A Consumer Guide to the Trailing Edge: December, 2007 (in process)
Recycled Goods (#50)
by Tom Hull
Static Multimedia published my first Recycled Goods column in February 2003, almost five years ago. The idea was to do a monthly column of short, graded reviews of old music in the style that Robert Christgau invented back in 1969 at the Village Voice. I had used this same style before: back in 1973-74 in a St. Louis tabloid called Overdose. They were preceded by a review of his first book where I argued that, well, anyone can hack out record reviews . . . even me. Christgau saw those reviews, and was sufficiently amused to invite me to write for the Village Voice, which I did rather erratically up to 1979 or so. I moved on with my life, wrote software for many years, move up and down the east coast. We remained friends. He occasionally pitched me to resume writing -- African? Jazz? I pitched him on the idea of building a website to showcase his writings, including 30+ years of consumer guides. Eventually he agreed, so in September 2001 I drove from Wichita, where I grew up and wound up, to New York City. The website went up the week after the World Trade Center came down.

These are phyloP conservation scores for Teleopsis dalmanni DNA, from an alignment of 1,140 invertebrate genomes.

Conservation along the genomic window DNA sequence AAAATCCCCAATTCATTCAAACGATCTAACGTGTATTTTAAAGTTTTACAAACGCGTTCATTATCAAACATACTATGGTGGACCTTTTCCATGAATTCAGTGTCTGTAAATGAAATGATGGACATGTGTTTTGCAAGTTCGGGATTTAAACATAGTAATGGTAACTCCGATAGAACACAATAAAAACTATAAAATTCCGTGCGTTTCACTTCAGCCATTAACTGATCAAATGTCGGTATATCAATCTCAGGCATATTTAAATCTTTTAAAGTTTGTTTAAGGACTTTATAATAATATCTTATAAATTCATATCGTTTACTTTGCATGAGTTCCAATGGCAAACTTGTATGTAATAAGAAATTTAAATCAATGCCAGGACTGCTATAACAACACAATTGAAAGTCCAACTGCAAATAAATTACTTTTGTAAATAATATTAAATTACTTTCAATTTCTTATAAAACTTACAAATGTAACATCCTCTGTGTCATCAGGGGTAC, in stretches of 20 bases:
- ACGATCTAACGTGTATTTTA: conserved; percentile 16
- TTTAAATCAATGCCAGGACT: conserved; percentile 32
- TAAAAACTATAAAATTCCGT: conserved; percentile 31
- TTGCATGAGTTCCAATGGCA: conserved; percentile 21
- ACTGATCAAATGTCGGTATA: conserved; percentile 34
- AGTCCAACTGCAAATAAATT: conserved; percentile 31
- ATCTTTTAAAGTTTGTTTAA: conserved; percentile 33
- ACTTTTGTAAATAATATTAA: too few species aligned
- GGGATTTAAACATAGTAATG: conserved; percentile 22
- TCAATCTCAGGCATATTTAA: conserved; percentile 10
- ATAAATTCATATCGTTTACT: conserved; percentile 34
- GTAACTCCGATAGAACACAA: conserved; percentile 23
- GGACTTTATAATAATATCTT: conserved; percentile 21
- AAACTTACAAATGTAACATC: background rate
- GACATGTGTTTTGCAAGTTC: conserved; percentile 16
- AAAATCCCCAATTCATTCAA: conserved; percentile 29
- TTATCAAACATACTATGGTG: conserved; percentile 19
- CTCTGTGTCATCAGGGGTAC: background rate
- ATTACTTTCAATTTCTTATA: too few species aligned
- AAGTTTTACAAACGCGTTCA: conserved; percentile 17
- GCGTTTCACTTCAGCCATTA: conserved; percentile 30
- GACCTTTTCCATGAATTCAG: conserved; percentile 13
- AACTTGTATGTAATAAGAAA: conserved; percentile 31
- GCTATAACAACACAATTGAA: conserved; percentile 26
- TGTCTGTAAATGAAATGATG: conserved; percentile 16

It was a week that changed my life in several ways. For one thing, I resuscitated the idea of writing a book about political philosophy. I had started that book three years before, but wasn't able to pull it into sensible shape. My main idea was that the world was becoming increasingly complex and increasingly contingent on technology and organization, and that in such a world the ethos of competition needs to give way to cooperation. Failure to do so would be fraught with perils, not least of which was the threat of terrorists using desperate means to level the playing field. Still, in 1998 I felt uneasy predicting that some day in the not-so-distant future we would be victims, not just of outsider attacks but of our own unconsciousness. After 9/11, that prophecy was one thing I no longer had to worry about.